Firm risk appetite supports global equity rally; US dollar depreciates

Lufthansa’s 9-billion-euro aid was approved.

By Ipek Ozkardeskaya,

Chinese services PMI printed the first extension since January and the fastest since October 2010, the Australian GDP contracted 0.3% in the first quarter, slightly less than -0.4% penciled in by analysts and the US oil inventories fell 500’000 barrels last week according to the API data.

The more official EIA data due Wednesday should confirm the unexpected decline in US stockpiles versus a consensus of analyst expectations pointing at a 3-million-barrel rise.

Else, Germany announced a 100-billion-euro rescue package and Lufthansa’s 9-billion-euro aid was approved, pushing the DAX 3.75% higher on Tuesday. Better-than-expected economic data, combined with the optimism on business reopening and unprecedented fiscal and monetary support continue boosting the investor appetite and attracting capital to risk assets and currencies.

Hence, the global stock rally gives no signs of fading. The US stock markets gained following a strong European session on Tuesday. Asian stocks extended gains. The Nikkei and ASX 200 advanced 0.86% and 1.59% respectively, Shanghai’s Composite (+0.51%) and Hang Seng (+1.20%) gained despite the social unrest in Hong Kong.

Activity in FTSE (+1.0%) and DAX futures (+1.33%) hint at a bullish start on Wednesday, as well. Steep recovery in energy and commodity stocks should continue giving a decent support to the British blue-chip index, as financials recover.

The US dollar continues its journey south pushing its major counterparts to three-month highs. The US 10-year yield is now above the critical 0.70% resistance as investors chase higher risk assets for better revenues.

The EURUSD cleared the 1.12 resistance, Cable hit 1.2610, and the USDJPY finally gave in to US dollar shorts, broke the 108.00 resistance and rallied on stops above this level to trade at 108.84 for the first time since April.

Swiss franc and gold however hold on to their gains, despite the resilient risk appetite. The yellow metal lies in ambush in case of a sudden reversal in global risk appetite, as some investors believe that the current market rally seems overrated and a correction should be around the corner sooner rather than later.

Moving forward, important economic data and events should either boost or abate the risk appetite. On the data deck, investors will be watching the May final services PMI figures Wednesday. Released earlier this week, the manufacturing PMI numbers mostly surprised to the upside, especially in most hit European economies such as France, Italy, and Spain. A similar positive read could boost the expectation that the recovery may be better than earlier expected as the economies enter the normalization period.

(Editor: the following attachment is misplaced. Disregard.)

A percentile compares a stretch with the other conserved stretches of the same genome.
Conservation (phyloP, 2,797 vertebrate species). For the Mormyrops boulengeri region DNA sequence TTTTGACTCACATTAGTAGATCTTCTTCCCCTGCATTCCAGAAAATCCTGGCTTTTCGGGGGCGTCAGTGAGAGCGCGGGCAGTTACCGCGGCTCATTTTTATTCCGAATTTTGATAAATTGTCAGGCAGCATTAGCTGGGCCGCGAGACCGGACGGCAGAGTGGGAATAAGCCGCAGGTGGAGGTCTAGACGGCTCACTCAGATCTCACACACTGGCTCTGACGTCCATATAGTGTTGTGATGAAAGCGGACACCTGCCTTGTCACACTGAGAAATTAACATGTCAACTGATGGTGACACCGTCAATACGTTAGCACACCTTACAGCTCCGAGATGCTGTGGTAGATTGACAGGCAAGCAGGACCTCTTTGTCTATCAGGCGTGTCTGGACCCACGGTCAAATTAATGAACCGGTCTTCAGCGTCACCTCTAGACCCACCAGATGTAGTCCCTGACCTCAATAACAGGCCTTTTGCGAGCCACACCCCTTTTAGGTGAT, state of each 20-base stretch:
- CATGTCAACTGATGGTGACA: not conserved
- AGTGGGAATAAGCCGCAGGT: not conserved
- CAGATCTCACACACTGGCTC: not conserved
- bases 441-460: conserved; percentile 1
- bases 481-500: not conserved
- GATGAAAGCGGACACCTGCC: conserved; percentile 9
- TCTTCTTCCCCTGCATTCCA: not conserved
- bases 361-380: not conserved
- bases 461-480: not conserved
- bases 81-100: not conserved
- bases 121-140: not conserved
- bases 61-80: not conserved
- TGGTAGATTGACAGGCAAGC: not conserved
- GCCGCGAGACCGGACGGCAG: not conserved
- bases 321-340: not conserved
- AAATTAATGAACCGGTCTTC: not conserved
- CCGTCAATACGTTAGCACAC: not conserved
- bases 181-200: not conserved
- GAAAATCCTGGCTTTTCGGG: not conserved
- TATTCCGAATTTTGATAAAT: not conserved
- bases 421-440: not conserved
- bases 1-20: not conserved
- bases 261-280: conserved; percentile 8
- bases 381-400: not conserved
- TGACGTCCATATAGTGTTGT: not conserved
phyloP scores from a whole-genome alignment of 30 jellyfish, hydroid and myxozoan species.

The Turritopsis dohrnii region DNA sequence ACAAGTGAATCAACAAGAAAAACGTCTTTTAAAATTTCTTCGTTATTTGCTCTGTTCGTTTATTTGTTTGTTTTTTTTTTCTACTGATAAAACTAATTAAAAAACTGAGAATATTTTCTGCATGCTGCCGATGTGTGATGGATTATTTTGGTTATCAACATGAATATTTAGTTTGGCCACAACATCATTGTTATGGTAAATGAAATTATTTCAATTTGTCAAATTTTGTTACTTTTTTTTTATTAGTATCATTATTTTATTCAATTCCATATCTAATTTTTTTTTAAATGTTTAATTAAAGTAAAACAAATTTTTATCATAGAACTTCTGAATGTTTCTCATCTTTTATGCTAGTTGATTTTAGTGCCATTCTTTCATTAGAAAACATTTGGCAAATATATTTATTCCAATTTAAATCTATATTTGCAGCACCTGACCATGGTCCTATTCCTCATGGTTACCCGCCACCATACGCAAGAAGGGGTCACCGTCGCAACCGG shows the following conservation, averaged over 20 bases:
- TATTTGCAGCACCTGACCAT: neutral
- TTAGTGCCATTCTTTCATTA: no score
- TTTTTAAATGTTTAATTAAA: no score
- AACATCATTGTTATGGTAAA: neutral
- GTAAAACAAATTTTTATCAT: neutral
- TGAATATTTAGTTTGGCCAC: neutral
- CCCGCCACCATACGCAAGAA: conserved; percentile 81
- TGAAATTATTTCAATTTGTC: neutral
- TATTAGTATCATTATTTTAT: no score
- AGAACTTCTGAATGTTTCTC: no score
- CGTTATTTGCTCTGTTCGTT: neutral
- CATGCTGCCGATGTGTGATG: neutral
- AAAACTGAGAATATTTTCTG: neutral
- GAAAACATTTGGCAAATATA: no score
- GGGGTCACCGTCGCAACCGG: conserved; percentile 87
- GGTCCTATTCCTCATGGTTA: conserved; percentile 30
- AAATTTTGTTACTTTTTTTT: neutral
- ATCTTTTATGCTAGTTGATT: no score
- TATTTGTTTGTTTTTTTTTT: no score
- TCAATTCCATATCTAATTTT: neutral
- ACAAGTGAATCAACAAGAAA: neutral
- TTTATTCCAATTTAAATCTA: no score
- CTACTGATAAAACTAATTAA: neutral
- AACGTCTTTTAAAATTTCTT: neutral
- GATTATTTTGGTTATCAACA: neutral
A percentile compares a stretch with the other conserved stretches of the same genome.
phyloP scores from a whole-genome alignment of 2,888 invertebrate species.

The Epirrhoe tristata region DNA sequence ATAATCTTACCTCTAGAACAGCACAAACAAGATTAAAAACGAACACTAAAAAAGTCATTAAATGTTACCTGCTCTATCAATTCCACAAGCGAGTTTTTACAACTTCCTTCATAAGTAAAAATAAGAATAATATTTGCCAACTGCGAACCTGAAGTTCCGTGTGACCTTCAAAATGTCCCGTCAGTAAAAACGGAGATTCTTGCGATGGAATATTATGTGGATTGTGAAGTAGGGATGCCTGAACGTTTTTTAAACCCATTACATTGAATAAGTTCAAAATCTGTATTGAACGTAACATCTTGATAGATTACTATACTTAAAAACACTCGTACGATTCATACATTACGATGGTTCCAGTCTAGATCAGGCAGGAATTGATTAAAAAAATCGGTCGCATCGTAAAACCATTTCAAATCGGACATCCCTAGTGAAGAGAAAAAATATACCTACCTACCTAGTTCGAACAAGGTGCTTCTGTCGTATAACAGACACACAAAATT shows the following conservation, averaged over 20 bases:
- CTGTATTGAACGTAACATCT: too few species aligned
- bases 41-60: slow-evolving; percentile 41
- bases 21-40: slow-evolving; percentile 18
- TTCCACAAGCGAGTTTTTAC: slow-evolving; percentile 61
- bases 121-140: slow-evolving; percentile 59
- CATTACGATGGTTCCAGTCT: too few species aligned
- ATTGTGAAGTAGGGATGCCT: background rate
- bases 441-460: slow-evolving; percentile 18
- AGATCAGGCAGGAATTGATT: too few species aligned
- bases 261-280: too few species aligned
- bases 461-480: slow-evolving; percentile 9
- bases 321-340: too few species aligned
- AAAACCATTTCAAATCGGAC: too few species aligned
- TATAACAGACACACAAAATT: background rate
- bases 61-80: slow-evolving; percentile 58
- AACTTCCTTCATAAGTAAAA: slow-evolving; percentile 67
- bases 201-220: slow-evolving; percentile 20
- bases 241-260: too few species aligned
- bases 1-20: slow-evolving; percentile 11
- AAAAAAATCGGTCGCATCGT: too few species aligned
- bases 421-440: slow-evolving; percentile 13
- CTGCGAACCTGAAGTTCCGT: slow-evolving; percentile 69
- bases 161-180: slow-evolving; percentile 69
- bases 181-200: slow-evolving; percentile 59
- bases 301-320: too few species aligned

Across the Channel, however, the British services PMI which is expected to have jumped from 13.4 to 28.0 in May, may remain short of analyst expectations given that the UK follows mainland Europe with a couple of weeks delay on the COVID lockdown and investors should show some more patience before seeing the data improving in the coming weeks.

In the US, the ADP employment figure is expected to reveal an additional 9.5 million job losses during last month — much better compared to April’s 20 million decline, but still very much worrying for the health of the US labor market.

Because it is all about expectations, a better than expected read should support the presently building idea that the post-COVID recovery would be stronger than previously thought, however a negative surprise could have the opposite effect of denting the investor mood, remind that the crisis is not over yet and bring investors back on earth.

Else, the Bank of Canada (BoC) is expected to maintain its overnight rate unchanged at the historical low of 0.25%. With the support of improved oil prices, the BoC could wait and see the impact of near zero rates before taking further action.

The USDCAD pulls lower on the mix of a broadly softer US dollar and steady recovery in oil prices. The pair is testing the 200-day moving average (1.3490) to the downside. Technical indicators point at oversold market conditions, meaning that some correction would be health at the current levels.

However, we revise our medium-term Loonie outlook from negative to neutral, conditional to the continuation of steady recovery in oil prices as economies reopen.

WTI crude is testing the $38 per barrel. OPEC and Russia are expected to announce further production cuts this week, up to 9.7-million-barrels which equals roughly 10% of the global oil output.

But, with the prospects of lower production and improved global demand being broadly priced in, the upside potential could soon be exhausted. Hence the announcement of further production cuts itself may lead to some profit taking before the critical $40 level. Support is seen near $35/33 pb area.

— The writer is senior analyst at Swissquote Bank